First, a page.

There is More Consumer Debt Than Ever Before
According to data from the Federal Reserve, non-mortgage related debt (credit card, auto loans, student loans, etc.) is growing at a rate of more than 7% annually to nearly $4 trillion. Americans are spending 10 percent of their individual monthly income on this type of debt, which makes up 26 percent of their income overall.
Typically, consumer debt doesn’t concern employers. Many companies depend on people using credit to purchase their products. However, with the increasing rates of consumer debt, some business owners are worried about their employees’ financial wellbeing.
Employers Should Be Concerned About Their Employees’ Debt
There are two causes for concern to employers regarding debt. The first concern is the declining rate of financial literacy among American adults. According to a Gallup Poll, Americans performed poorly on questions about investments, bonds, and financial markets. This lack of financial literacy is contributing to the degradation of people’s debt-to-income ratio. A financially literate person can use their income, however small, to its fullest potential. A financially illiterate person can take that same income and dig themselves into a hole.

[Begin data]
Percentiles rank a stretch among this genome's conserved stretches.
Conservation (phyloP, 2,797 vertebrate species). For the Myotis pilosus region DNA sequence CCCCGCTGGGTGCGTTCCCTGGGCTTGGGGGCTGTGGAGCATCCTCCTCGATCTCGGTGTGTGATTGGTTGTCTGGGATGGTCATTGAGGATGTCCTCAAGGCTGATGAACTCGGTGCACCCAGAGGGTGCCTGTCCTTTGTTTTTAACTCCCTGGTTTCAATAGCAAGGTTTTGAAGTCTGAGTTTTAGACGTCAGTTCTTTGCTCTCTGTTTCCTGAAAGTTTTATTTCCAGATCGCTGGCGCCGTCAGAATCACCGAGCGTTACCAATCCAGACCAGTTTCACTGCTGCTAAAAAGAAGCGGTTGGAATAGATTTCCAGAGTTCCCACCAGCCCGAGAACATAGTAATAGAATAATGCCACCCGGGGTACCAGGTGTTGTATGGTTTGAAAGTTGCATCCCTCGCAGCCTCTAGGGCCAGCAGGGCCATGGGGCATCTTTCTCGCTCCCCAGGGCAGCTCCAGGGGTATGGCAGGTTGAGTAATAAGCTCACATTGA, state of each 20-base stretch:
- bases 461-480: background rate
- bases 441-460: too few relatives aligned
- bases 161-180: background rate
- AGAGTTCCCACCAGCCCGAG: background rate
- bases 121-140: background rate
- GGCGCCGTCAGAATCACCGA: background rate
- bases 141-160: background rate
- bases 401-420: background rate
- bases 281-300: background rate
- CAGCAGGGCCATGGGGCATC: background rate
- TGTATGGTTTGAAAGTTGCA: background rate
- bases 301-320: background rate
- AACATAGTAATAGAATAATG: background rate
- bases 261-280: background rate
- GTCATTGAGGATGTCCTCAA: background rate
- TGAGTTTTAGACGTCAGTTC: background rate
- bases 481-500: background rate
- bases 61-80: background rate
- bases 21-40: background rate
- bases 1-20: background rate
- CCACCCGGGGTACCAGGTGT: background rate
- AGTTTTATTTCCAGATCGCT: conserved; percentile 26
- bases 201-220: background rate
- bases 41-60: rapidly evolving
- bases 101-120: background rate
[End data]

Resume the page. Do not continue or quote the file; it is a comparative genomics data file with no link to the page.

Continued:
The second cause for concern is an increase in debt amounts. Student debt, in particular, is rising at an unprecedented rate. Student debt broke the $1.5 trillion mark in 2018 and shows no sign of slowing down. The increase in college tuition has caused more people to carry five- and even six-figure student loan balances. Student debt is necessary for many types of employees to find high paying work.
Employers Don’t Have an Obligation to Repay That Debt
Student loan repayment assistance, such as a contribution program, is an excellent way to recruit and retain educated employees. However, those employers are choosing to offer that benefit to gain a competitive edge in the war for quality talent. Employers are not responsible for their employees’ debt. Because employers are not obligated to repay student debt, that type of benefit makes the employer all the more attractive to work for.
Improving Employee Financial Literacy Improves Productivity
A 2017 study by PricewaterhouseCoopers found that approximately half of employees miss work occasionally because they’re worried about their financial health.
An IonTuition study found that 2 out of 5 employees earning over $50,000 reported worrying about personal finances for 10 to 12 hours per week while on the job.
A Willis Towers Watson study found that 34 percent of American workers believe their financial concerns negatively affect their lives.
Student loan assistance, such as IonTuition, offers guidance into repaying student debt by laying out various repayment paths and providing expert counseling so employees choose the best options. This financial wellness tool, even without a contribution program, can help your employees feel better about their financial situation and be able to focus more on their work.